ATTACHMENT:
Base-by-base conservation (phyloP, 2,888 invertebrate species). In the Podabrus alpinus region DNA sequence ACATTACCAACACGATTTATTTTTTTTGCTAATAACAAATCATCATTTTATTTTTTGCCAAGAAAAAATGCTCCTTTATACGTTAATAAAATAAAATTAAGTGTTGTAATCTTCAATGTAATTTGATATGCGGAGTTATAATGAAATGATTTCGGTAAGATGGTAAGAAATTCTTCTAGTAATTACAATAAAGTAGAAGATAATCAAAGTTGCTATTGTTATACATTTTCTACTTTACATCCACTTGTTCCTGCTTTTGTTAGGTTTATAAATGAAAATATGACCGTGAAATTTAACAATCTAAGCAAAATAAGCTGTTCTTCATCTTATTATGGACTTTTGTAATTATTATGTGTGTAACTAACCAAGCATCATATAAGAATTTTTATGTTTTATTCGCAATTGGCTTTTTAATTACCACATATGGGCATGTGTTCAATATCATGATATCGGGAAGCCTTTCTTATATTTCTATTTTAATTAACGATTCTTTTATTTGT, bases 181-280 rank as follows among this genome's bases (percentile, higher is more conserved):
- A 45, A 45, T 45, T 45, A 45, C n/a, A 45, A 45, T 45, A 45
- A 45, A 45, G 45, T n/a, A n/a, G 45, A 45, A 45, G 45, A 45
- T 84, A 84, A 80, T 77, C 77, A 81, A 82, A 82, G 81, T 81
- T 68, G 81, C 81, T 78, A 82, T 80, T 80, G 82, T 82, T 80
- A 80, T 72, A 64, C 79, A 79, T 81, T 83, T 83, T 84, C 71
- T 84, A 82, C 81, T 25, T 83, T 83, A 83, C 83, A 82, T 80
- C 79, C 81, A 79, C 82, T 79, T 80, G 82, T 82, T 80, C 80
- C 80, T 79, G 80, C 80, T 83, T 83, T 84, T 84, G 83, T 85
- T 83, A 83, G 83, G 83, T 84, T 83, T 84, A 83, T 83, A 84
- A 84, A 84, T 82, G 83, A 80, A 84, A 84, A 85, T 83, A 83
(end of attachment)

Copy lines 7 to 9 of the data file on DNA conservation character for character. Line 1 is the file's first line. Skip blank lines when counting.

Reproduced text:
- T 84, A 82, C 81, T 25, T 83, T 83, A 83, C 83, A 82, T 80
- C 79, C 81, A 79, C 82, T 79, T 80, G 82, T 82, T 80, C 80
- C 80, T 79, G 80, C 80, T 83, T 83, T 84, T 84, G 83, T 85